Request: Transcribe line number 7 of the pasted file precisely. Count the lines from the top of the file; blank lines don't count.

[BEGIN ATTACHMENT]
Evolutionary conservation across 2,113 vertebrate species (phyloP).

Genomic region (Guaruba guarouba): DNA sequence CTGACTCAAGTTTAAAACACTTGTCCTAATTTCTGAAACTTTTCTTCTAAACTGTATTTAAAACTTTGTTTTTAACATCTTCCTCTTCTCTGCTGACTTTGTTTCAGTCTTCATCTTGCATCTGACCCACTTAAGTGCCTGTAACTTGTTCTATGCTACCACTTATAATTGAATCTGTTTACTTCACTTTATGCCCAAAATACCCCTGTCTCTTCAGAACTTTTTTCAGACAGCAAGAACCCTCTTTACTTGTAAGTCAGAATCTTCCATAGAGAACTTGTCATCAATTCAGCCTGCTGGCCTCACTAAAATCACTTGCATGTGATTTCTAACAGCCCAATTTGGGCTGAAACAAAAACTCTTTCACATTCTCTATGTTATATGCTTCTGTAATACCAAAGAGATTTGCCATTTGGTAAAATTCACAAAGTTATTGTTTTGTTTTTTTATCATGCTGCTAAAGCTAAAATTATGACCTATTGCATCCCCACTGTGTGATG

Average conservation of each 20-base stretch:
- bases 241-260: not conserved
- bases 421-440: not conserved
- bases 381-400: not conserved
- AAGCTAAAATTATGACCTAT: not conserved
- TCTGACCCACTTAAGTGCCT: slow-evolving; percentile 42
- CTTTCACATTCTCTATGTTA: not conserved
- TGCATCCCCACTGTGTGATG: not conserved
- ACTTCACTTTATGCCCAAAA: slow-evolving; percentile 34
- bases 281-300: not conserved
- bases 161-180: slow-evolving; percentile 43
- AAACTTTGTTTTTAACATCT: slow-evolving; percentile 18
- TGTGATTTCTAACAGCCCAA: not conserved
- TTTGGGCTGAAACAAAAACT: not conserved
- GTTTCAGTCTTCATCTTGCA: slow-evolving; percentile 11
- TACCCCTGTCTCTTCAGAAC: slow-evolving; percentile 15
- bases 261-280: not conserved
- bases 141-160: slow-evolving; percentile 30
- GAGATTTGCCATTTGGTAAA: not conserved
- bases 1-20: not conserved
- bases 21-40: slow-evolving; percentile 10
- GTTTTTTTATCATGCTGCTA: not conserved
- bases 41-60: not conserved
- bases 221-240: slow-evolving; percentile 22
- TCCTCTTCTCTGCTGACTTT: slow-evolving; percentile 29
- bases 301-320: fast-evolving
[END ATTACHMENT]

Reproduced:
- AAGCTAAAATTATGACCTAT: not conserved